Have you ever thought Big Data could predict the time of your death? Recently, I encountered an App in Facebook which asked me certain questions like “how frequently do you exercise? Do you drink/smoke?” and then gave me a year when I will die. Many of you also would have encountered such similar apps. How do they work? These apps use certain equations that mix actuarial tables with specific facts about one’s health, age, lifestyle, hazardous activities or hobbies and even criminal, financial or driving records to calculate an approximate date of death. These apps and other death time/Mortality calculators are going to evolve to a whole new level with the help of Big Data.
In fact, insurance companies have long relied on a equation to calculate the probability of death to separate risky people (i.e., sick or likely to become sick) from desirable people (i.e., healthy and likely to remain healthy), before they sell insurance policies. Life insurance companies call the process “underwriting.” But today, with the explosion of data and advanced tools, mortality calculators are getting a lot better and sophisticated.
Companies can analyse all sorts of data from natural deaths, accidents, suicides, violence deaths and deaths resulting from natural disaster to medical history, activities on social media, mobile phone usage, crime records etc to make a prediction.
How are companies able to do the death prediction? Most companies assess mortality risk using predictive analytics that extends beyond the limits of standard actuarial methods that can assess mortality risk only from a handful of factors such as age, gender, smoking and drinking habits, Body Mass Index, and psychological outlook. Predictive analytics can include a greater range of factors, and to combine them for each individual being predicted using more sophisticated mathematical models.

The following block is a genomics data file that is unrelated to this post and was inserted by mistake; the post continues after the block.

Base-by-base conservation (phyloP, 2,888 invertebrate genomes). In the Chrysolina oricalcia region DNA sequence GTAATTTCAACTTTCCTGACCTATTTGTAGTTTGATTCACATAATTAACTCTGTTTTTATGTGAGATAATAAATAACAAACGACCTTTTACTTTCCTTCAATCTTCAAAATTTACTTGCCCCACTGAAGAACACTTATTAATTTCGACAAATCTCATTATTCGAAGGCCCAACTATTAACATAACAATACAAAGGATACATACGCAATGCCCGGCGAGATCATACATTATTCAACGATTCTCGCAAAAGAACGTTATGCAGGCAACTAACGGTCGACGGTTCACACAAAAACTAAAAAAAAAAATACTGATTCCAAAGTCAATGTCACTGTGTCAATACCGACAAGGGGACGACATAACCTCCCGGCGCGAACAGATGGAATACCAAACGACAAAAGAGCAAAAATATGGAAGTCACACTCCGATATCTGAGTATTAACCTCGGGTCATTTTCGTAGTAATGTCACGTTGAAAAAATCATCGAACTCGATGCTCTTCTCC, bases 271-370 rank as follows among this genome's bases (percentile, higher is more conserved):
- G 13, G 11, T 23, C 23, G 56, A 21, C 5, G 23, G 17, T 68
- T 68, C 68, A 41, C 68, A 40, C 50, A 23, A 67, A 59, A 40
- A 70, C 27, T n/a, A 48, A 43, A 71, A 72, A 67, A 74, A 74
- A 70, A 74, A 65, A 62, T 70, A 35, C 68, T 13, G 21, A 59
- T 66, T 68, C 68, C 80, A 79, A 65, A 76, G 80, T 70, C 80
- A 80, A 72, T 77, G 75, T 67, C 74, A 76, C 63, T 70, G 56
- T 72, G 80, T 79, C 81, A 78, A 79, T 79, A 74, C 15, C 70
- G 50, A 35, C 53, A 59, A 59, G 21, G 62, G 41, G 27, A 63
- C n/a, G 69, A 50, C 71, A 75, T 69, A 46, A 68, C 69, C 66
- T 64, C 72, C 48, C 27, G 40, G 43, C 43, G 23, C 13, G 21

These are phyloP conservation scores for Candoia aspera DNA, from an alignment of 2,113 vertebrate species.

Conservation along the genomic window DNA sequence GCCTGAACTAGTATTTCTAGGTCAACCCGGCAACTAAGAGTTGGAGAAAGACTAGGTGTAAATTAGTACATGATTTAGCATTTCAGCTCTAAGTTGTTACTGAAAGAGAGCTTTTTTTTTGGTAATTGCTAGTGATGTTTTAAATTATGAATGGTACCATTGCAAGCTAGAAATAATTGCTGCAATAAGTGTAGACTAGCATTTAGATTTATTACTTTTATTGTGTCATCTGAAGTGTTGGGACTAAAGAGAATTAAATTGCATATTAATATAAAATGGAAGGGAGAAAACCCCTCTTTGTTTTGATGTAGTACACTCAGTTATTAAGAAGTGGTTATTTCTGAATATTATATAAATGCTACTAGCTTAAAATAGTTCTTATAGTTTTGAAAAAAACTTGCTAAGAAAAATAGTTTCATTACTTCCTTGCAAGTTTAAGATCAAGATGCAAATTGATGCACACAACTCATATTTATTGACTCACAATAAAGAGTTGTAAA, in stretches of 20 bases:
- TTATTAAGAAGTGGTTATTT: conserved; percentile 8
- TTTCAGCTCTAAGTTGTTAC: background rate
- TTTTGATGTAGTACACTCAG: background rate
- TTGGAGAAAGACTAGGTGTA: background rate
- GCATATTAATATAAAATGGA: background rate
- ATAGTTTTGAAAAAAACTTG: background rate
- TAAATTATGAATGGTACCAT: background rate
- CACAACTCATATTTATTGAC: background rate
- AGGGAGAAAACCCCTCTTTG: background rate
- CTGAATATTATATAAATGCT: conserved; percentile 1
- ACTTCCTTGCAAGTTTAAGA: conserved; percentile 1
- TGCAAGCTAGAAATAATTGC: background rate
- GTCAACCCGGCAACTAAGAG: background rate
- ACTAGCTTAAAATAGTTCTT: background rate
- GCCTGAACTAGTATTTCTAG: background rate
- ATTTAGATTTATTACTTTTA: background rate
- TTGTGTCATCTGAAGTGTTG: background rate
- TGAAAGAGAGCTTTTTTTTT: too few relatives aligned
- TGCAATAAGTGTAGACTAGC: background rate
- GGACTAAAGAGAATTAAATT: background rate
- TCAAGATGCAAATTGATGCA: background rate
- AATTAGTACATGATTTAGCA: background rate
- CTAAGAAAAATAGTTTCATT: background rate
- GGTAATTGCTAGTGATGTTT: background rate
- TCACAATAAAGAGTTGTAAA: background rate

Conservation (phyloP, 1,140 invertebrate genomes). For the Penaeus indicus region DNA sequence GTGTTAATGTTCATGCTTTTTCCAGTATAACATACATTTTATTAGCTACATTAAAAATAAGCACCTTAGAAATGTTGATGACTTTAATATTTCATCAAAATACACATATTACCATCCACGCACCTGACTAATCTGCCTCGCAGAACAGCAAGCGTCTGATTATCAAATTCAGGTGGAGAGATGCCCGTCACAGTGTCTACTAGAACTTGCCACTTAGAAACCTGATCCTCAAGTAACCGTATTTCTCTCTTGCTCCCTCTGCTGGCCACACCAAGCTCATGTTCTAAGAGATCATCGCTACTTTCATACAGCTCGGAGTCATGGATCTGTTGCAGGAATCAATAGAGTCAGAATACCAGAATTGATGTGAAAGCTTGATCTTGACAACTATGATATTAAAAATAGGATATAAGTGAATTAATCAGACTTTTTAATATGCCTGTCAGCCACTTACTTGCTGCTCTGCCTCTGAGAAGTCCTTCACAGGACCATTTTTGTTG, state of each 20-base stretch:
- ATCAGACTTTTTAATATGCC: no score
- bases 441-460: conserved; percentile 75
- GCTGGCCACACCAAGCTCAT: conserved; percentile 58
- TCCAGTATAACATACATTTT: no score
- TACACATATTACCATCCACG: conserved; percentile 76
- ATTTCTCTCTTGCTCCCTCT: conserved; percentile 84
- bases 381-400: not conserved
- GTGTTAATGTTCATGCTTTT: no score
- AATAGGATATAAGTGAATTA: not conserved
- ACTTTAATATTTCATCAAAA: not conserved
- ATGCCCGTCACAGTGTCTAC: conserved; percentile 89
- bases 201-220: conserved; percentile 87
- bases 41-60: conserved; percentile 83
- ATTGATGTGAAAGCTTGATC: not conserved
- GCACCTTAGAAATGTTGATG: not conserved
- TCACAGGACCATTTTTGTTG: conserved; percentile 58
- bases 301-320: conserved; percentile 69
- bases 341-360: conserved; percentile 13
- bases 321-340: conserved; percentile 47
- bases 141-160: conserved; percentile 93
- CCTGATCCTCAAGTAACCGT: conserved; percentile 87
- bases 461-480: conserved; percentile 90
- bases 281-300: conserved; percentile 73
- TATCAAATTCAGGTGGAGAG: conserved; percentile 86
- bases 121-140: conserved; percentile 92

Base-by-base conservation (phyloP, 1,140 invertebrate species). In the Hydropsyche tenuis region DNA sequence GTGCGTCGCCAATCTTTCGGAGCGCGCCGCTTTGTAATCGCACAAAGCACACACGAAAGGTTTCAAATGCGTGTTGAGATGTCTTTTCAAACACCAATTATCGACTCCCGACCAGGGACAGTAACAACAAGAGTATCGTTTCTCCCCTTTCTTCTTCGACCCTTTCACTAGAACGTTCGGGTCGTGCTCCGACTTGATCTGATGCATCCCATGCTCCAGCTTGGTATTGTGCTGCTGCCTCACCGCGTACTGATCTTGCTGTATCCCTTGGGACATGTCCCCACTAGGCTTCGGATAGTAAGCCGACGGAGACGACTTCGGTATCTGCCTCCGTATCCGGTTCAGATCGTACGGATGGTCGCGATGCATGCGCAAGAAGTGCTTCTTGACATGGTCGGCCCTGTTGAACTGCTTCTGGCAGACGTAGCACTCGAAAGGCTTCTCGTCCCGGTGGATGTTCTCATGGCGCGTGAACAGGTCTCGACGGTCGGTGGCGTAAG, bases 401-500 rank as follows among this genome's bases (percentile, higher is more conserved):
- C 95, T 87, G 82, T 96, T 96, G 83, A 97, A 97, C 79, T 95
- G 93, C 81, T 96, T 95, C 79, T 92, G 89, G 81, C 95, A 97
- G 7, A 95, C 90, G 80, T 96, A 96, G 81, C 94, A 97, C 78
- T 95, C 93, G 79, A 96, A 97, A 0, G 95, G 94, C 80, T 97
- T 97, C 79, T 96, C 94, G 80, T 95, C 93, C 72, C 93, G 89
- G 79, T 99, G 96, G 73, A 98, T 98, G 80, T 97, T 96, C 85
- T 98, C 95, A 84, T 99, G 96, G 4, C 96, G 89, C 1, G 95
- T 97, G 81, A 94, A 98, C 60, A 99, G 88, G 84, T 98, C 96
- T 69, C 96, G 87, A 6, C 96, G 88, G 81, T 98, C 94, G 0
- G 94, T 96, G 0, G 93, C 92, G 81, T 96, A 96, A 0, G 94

Now, there are three fairly well-known reasons to predict when an individual’s death will come.
Life insurance: Life insurers have been pioneers in the field of personal analytics for more than 100 years and they predict the demise of individuals as prices policies vary according to predicted life expectancy.
Healthcare: Healthcare predicts death to help prevent it. Predictions are used to advice on the risk of deaths in surgery based on the current condition, previous medical history, drug prescriptions etc to help in making medical decisions. Statistical tools might detect the diabetic patients with the highest probability of hospitalization in the following year based on age, coexisting chronic illnesses, medication adherence, and past patterns of care.
Law enforcement and military: The US army conducts research to analytically predict terrorist attacks and assess the soldiers’ risk for suicide after hospitalization. New evidence from a study in the US army suggest that the analysis of the data obtained from soldiers hospitalized for mental problems can lead to improvements in predicting who is at highest risk for committing suicide.
These are just a small fraction of the ways that companies/ organisations are using data to predict the time of death and our behaviour.